Allens Creek Reservoir is a proposed water supply storage reservoir planned for construction near the City of Wallis in Austin County. The reservoir is planned to be “off-channel” meaning it will be built near the Brazos River on Allens Creek, a tributary of the Brazos.
A permit to build the reservoir was originally issued to Houston Lighting & Power Company (HL&P – a predecessor of Reliant Energy) in 1974 to provide cooling water for a proposed nuclear power plant. The power plant was not built and eventually HL&P allowed the water right permit for the reservoir to expire. Later, the Texas Legislature passed Senate Bill 1593 allowing the Texas Commission on Environmental Quality (TCEQ) to grant a water right for Allens Creek Reservoir to the Texas Water Development Board (TWDB).
The Brazos River Authority and the City of Houston purchased the 9,500-acre Allens Creek Reservoir site from Reliant Energy. The resulting joint project between the City of Houston, the BRA and the TWDB allows the sharing of cost to build the reservoir and the water supply yield on a 70 percent (Houston) and 30 percent (BRA) basis. The purchase was made possible through financing provided by the TWDBs State Participation Program. The BRA will build and operate the reservoir.
Once completed, water will be pumped into Allens Creek Reservoir from the Brazos River during periods of high streamflow. The water supply may then be available for release back into the Brazos River to meet downstream needs during periods of low flow. Water stored in Allens Creek Reservoir will be used to meet the anticipated growth in demand for surface water in the Lower Brazos basin due to projected population increases. The reservoir will also help satisfy regulatory requirements to reduce groundwater pumping, which contributes to subsidence in the Houston area.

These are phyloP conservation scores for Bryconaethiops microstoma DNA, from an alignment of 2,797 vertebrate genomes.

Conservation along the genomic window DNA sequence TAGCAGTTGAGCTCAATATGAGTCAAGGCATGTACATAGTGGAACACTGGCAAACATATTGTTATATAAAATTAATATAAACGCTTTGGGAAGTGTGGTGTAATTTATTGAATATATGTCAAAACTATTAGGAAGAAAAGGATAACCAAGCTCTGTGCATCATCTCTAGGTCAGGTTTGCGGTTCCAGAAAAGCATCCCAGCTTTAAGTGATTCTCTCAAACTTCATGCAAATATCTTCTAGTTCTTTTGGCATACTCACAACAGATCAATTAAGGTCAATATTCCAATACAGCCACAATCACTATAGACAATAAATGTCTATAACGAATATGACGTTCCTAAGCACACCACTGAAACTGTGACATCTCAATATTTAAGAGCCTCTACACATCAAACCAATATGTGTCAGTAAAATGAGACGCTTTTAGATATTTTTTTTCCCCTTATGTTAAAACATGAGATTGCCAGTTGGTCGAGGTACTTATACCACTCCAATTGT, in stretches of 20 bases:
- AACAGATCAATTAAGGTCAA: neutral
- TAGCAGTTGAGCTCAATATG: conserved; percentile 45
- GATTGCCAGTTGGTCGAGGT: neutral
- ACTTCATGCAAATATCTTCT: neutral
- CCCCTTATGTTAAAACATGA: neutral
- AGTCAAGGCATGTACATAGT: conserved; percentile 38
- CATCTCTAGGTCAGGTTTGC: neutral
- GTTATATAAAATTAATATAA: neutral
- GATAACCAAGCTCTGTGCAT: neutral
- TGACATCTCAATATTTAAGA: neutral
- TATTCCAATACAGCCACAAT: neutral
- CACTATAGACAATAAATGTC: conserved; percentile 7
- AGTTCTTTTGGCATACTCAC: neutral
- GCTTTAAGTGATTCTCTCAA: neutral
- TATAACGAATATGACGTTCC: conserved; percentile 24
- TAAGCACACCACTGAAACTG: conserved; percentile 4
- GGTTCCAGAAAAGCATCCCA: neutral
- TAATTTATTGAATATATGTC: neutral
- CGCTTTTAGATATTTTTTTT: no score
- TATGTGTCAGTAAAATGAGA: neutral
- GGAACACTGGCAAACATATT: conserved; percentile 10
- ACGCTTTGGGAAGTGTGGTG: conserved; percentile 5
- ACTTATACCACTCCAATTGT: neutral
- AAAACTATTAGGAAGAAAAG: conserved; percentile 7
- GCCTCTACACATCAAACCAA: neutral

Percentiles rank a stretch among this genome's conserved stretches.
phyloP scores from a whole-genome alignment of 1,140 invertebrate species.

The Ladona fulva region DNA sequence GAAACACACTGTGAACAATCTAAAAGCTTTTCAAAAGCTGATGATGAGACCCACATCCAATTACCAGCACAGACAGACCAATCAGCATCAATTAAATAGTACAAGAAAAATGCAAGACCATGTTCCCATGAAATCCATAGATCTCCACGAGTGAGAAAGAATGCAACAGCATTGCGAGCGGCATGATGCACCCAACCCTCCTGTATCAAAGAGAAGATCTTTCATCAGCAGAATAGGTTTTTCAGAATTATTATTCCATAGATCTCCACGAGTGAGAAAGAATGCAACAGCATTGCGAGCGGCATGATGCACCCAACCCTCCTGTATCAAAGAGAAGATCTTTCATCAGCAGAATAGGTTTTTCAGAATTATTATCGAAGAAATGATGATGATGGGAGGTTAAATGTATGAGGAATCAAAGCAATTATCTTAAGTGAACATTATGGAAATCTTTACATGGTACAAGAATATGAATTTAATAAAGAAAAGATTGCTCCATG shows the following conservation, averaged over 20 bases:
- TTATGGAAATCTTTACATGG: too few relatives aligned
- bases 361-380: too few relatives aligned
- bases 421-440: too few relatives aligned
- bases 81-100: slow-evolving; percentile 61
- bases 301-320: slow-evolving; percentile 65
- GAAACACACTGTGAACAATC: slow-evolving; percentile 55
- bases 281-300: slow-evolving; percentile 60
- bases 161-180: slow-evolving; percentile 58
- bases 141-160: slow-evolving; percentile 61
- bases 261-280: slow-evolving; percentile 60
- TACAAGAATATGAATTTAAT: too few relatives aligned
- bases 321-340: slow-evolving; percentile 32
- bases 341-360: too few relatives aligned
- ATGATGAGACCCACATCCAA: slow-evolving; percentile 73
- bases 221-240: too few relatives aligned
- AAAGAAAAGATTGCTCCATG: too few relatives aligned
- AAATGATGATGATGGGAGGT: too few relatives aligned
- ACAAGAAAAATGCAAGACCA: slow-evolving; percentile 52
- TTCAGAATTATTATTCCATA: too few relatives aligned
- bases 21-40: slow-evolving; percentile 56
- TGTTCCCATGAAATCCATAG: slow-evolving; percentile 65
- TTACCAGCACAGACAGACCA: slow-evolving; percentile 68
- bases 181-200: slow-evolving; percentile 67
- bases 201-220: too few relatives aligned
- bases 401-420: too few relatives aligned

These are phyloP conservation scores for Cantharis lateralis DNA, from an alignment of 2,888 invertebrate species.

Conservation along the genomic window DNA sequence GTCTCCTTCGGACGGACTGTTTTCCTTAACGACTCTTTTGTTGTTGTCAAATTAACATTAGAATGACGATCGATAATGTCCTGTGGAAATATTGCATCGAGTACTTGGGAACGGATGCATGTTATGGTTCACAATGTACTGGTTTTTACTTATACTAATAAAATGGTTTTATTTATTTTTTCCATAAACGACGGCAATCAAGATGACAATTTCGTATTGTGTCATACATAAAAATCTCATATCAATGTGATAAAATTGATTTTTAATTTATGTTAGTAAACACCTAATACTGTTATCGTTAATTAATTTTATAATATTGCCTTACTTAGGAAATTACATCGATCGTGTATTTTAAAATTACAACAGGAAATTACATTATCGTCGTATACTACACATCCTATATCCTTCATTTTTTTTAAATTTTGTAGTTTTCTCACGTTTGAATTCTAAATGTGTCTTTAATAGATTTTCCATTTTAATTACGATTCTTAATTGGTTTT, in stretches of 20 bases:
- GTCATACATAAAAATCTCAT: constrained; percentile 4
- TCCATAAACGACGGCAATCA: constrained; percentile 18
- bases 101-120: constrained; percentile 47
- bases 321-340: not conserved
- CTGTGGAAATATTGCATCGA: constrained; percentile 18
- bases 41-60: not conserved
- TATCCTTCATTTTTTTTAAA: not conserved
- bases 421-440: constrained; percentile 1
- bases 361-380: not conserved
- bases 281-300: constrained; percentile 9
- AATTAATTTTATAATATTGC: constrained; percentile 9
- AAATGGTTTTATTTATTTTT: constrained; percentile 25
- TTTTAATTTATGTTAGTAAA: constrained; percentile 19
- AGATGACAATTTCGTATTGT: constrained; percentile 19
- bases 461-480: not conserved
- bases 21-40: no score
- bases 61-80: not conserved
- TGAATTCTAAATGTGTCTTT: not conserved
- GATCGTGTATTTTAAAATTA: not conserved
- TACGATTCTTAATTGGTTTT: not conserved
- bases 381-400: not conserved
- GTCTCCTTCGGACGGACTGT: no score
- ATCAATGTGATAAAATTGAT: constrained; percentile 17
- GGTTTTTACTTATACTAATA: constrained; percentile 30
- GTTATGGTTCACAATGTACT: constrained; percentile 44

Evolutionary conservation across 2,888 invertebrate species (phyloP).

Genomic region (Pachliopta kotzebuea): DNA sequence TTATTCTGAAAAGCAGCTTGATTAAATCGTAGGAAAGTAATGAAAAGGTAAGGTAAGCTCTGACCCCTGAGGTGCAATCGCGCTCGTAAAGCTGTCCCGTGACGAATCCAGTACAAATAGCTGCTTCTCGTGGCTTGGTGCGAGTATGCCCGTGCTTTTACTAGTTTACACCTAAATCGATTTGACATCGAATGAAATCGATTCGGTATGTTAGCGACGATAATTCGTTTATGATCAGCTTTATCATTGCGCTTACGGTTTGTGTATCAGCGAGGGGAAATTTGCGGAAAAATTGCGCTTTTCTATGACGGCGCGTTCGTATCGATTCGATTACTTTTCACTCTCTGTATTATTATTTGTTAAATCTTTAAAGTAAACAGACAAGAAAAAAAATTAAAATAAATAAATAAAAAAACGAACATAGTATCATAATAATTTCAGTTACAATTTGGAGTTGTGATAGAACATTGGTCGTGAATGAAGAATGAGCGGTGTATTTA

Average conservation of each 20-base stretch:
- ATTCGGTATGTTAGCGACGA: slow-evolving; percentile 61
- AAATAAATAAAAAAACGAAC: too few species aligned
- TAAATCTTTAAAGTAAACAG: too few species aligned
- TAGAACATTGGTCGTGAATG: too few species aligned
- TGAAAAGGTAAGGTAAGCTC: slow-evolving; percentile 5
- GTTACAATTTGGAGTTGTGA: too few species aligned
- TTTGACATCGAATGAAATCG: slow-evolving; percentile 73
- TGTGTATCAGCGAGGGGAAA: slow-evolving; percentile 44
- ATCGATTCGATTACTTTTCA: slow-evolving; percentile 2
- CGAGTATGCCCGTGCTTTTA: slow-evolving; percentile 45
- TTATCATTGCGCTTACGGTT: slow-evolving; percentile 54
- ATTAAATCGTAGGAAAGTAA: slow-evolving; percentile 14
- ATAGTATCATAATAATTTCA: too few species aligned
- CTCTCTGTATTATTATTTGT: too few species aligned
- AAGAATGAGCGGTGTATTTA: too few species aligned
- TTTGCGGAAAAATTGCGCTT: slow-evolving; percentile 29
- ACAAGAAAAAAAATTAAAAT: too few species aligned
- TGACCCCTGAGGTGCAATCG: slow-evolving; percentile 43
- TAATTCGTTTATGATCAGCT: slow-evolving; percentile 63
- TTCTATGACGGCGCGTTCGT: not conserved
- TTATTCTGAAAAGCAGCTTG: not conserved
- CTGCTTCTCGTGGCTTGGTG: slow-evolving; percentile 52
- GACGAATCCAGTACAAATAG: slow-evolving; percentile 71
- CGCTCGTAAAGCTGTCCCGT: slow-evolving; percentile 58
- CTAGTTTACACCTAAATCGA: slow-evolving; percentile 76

The reservoir will provide 95,000 - 100,000 acre-feet of water per year of firm water supply -- the annual water use of over 150,000 families. The cost to build the reservoir is estimated at $300 million in 2016 dollars.
Swimming, boating, and fishing facilities will be available to the general public. However, because the reservoirs’ primary purpose will be for water supply, there will be years that the water levels will fluctuate significantly. Water levels in Allens Creek Reservoir will not be constant and will vary greatly, particularly during times of drought. The reservoir's primary benefit to the citizens of Texas is to provide water for municipalities, industry, agricultural producers, and electric energy generators.